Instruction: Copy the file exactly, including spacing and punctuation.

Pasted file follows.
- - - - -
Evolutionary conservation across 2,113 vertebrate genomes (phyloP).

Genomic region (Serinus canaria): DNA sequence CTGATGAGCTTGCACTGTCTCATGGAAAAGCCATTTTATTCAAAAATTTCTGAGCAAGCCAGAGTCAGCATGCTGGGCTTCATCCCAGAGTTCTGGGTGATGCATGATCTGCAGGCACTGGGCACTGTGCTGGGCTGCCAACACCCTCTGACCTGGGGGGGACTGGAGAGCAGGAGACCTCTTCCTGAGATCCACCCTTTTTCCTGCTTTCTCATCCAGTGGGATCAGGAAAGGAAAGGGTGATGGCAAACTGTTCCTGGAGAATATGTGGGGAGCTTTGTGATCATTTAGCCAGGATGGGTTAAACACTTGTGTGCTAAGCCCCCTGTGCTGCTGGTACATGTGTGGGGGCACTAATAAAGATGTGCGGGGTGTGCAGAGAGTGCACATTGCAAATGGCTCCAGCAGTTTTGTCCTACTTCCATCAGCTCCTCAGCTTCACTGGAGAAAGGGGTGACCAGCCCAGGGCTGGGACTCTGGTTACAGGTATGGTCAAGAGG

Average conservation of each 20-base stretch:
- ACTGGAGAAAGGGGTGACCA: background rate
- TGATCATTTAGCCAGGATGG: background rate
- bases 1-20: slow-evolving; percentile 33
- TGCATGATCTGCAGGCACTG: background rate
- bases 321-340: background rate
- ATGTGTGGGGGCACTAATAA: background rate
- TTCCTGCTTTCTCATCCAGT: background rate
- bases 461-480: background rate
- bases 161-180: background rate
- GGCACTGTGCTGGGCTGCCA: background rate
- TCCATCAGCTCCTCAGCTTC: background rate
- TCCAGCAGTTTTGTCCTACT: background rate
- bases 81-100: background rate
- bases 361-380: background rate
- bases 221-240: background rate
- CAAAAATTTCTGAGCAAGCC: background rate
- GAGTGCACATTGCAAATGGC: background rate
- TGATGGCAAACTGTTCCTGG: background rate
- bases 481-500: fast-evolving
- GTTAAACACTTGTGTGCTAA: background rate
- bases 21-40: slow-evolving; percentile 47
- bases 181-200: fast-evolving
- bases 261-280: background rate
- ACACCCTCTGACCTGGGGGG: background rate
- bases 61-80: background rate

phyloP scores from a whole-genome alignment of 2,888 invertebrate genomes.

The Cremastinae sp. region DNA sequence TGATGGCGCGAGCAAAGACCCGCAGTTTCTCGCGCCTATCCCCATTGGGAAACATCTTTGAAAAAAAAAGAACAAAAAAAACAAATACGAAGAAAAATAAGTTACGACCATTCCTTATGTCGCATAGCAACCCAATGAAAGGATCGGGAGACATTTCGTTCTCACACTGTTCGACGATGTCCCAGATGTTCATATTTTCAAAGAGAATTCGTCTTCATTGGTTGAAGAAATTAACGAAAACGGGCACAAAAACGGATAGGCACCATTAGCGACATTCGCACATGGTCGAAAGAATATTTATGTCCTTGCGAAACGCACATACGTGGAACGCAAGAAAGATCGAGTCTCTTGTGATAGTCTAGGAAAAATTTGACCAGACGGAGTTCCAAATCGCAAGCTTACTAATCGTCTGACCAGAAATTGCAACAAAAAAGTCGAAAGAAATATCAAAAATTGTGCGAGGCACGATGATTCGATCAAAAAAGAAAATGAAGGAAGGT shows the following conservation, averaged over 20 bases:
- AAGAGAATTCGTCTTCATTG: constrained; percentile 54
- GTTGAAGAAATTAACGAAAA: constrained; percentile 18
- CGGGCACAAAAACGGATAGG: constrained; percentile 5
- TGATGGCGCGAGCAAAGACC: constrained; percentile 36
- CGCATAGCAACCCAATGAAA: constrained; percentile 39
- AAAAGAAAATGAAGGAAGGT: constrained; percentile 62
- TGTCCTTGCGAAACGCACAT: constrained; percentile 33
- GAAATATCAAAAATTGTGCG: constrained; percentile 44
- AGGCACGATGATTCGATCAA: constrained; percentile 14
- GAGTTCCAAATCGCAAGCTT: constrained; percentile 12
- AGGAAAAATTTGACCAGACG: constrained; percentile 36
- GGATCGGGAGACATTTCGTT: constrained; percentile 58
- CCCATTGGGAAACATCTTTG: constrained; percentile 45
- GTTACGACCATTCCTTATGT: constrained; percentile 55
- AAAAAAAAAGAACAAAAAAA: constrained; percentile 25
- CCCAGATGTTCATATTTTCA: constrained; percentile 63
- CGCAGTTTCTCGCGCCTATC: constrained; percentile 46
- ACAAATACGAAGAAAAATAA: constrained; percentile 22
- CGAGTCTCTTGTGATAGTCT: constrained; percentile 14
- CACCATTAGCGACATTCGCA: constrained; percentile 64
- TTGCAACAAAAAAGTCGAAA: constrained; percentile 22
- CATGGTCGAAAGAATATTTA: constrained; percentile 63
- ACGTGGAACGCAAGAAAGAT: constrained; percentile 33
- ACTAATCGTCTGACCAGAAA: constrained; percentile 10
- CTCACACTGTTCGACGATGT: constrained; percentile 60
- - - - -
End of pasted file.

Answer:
Evolutionary conservation across 2,113 vertebrate genomes (phyloP).

Genomic region (Serinus canaria): DNA sequence CTGATGAGCTTGCACTGTCTCATGGAAAAGCCATTTTATTCAAAAATTTCTGAGCAAGCCAGAGTCAGCATGCTGGGCTTCATCCCAGAGTTCTGGGTGATGCATGATCTGCAGGCACTGGGCACTGTGCTGGGCTGCCAACACCCTCTGACCTGGGGGGGACTGGAGAGCAGGAGACCTCTTCCTGAGATCCACCCTTTTTCCTGCTTTCTCATCCAGTGGGATCAGGAAAGGAAAGGGTGATGGCAAACTGTTCCTGGAGAATATGTGGGGAGCTTTGTGATCATTTAGCCAGGATGGGTTAAACACTTGTGTGCTAAGCCCCCTGTGCTGCTGGTACATGTGTGGGGGCACTAATAAAGATGTGCGGGGTGTGCAGAGAGTGCACATTGCAAATGGCTCCAGCAGTTTTGTCCTACTTCCATCAGCTCCTCAGCTTCACTGGAGAAAGGGGTGACCAGCCCAGGGCTGGGACTCTGGTTACAGGTATGGTCAAGAGG

Average conservation of each 20-base stretch:
- ACTGGAGAAAGGGGTGACCA: background rate
- TGATCATTTAGCCAGGATGG: background rate
- bases 1-20: slow-evolving; percentile 33
- TGCATGATCTGCAGGCACTG: background rate
- bases 321-340: background rate
- ATGTGTGGGGGCACTAATAA: background rate
- TTCCTGCTTTCTCATCCAGT: background rate
- bases 461-480: background rate
- bases 161-180: background rate
- GGCACTGTGCTGGGCTGCCA: background rate
- TCCATCAGCTCCTCAGCTTC: background rate
- TCCAGCAGTTTTGTCCTACT: background rate
- bases 81-100: background rate
- bases 361-380: background rate
- bases 221-240: background rate
- CAAAAATTTCTGAGCAAGCC: background rate
- GAGTGCACATTGCAAATGGC: background rate
- TGATGGCAAACTGTTCCTGG: background rate
- bases 481-500: fast-evolving
- GTTAAACACTTGTGTGCTAA: background rate
- bases 21-40: slow-evolving; percentile 47
- bases 181-200: fast-evolving
- bases 261-280: background rate
- ACACCCTCTGACCTGGGGGG: background rate
- bases 61-80: background rate

phyloP scores from a whole-genome alignment of 2,888 invertebrate genomes.

The Cremastinae sp. region DNA sequence TGATGGCGCGAGCAAAGACCCGCAGTTTCTCGCGCCTATCCCCATTGGGAAACATCTTTGAAAAAAAAAGAACAAAAAAAACAAATACGAAGAAAAATAAGTTACGACCATTCCTTATGTCGCATAGCAACCCAATGAAAGGATCGGGAGACATTTCGTTCTCACACTGTTCGACGATGTCCCAGATGTTCATATTTTCAAAGAGAATTCGTCTTCATTGGTTGAAGAAATTAACGAAAACGGGCACAAAAACGGATAGGCACCATTAGCGACATTCGCACATGGTCGAAAGAATATTTATGTCCTTGCGAAACGCACATACGTGGAACGCAAGAAAGATCGAGTCTCTTGTGATAGTCTAGGAAAAATTTGACCAGACGGAGTTCCAAATCGCAAGCTTACTAATCGTCTGACCAGAAATTGCAACAAAAAAGTCGAAAGAAATATCAAAAATTGTGCGAGGCACGATGATTCGATCAAAAAAGAAAATGAAGGAAGGT shows the following conservation, averaged over 20 bases:
- AAGAGAATTCGTCTTCATTG: constrained; percentile 54
- GTTGAAGAAATTAACGAAAA: constrained; percentile 18
- CGGGCACAAAAACGGATAGG: constrained; percentile 5
- TGATGGCGCGAGCAAAGACC: constrained; percentile 36
- CGCATAGCAACCCAATGAAA: constrained; percentile 39
- AAAAGAAAATGAAGGAAGGT: constrained; percentile 62
- TGTCCTTGCGAAACGCACAT: constrained; percentile 33
- GAAATATCAAAAATTGTGCG: constrained; percentile 44
- AGGCACGATGATTCGATCAA: constrained; percentile 14
- GAGTTCCAAATCGCAAGCTT: constrained; percentile 12
- AGGAAAAATTTGACCAGACG: constrained; percentile 36
- GGATCGGGAGACATTTCGTT: constrained; percentile 58
- CCCATTGGGAAACATCTTTG: constrained; percentile 45
- GTTACGACCATTCCTTATGT: constrained; percentile 55
- AAAAAAAAAGAACAAAAAAA: constrained; percentile 25
- CCCAGATGTTCATATTTTCA: constrained; percentile 63
- CGCAGTTTCTCGCGCCTATC: constrained; percentile 46
- ACAAATACGAAGAAAAATAA: constrained; percentile 22
- CGAGTCTCTTGTGATAGTCT: constrained; percentile 14
- CACCATTAGCGACATTCGCA: constrained; percentile 64
- TTGCAACAAAAAAGTCGAAA: constrained; percentile 22
- CATGGTCGAAAGAATATTTA: constrained; percentile 63
- ACGTGGAACGCAAGAAAGAT: constrained; percentile 33
- ACTAATCGTCTGACCAGAAA: constrained; percentile 10
- CTCACACTGTTCGACGATGT: constrained; percentile 60